Amid criticism that repeated use of the phrase “China virus” to refer to coronavirus by Mr Trump and some of his top officials was racist, activists said they had seen violent attacks on Asian Americans increase in “leaps and bound” over the last three weeks.
This was in addition to verbal abuse, slurs and other racist rhetoric that members of the community have suffered.
The activists said they welcomed the president’s public call this week to protect the nation’s Asian American community, but that it was a “long overdue correction”.
“Since January we’ve been expressing concern about anti-Asian sentiment and people using terms that are not recognised by the medical experts for Covid-19, and to avoid terms that stigmatise communities, such as ‘Kung Flu’ or the ‘Chinese virus’,” said John Yang, president of Asian Americans Advancing Justice (AAJC)
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“Unfortunately we’ve seen an increase by leaps and bounds of incidents, and literal physical violence against Asian Americans.”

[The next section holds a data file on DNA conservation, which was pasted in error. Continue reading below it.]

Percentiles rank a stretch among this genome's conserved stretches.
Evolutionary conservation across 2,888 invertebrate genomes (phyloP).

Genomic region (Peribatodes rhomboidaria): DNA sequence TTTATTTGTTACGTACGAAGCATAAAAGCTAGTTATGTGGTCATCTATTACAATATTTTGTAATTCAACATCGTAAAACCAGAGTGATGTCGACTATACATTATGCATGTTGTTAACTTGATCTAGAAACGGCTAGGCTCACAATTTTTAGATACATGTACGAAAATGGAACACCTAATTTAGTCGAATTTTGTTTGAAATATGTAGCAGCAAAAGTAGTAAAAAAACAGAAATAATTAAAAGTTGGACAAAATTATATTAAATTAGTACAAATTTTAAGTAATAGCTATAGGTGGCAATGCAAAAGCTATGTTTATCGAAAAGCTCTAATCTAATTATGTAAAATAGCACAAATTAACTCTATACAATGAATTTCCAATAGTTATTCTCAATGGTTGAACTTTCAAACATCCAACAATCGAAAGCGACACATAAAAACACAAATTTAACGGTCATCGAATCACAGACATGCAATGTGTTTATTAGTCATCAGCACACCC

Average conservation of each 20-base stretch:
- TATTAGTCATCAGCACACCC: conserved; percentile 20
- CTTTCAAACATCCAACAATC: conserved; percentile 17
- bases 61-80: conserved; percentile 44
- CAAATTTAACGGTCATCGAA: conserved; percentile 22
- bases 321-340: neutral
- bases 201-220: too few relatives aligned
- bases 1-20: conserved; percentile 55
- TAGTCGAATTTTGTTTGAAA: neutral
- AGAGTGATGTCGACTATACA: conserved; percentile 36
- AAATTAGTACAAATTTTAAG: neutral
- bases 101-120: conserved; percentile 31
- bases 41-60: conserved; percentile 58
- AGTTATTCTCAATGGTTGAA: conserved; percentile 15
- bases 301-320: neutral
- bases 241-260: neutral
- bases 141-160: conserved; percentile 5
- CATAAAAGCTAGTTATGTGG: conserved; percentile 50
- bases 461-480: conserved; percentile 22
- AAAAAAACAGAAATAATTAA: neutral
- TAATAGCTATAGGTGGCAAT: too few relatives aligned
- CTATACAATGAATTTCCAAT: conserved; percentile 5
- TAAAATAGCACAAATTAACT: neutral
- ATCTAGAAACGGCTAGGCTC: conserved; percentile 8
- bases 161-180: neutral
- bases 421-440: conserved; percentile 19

Mr Yang was speaking at an online seminar hosted by the Council of Korean Americans to address what it termed the “rising tide of anti-Asian sentiment”.
Mr Yang, whose organisation is is based in Washington DC, said it had recorded 400 incidents of violence within the last 21 days.
“And let me be clear, we’re not just talking about racial epithets racial slurs, which obviously for our community is bad enough,” he added.
“We’re talking about physical violence, we’re talking about people getting kicked, people getting punched, people getting physically assaulted. Only for the fact that they are Asian American, and there is this perception and misinformation out there about what coronavirus really is.”
The event was held a day after Mr Trump tweeted, and then later repeated the remarks at a White House, that it was important to protect the Asian American community. He said they were not responsible for the spread of the virus, which was first detected in the Chinese city of Wuhan.
Just days earlier he had defended his use of term “Chinese coronavirus”, saying “it comes from China, it’s not racist at all”.
The World Health Organization and others have stopped using geographic terms for such diseases.
Gregg Orton, national director of the National Council of Asian Pacific Americans, said of Mr Trump’s words: “It’s certainly worth acknowledging the president’s tweet, I would say it’s a long overdue correction.”
Madalene Mielke, president of Asian Pacific American Institute for Congressional Studies, added: I very much appreciate president Trump addressing this issue. I hope that other elected leaders will also follow.”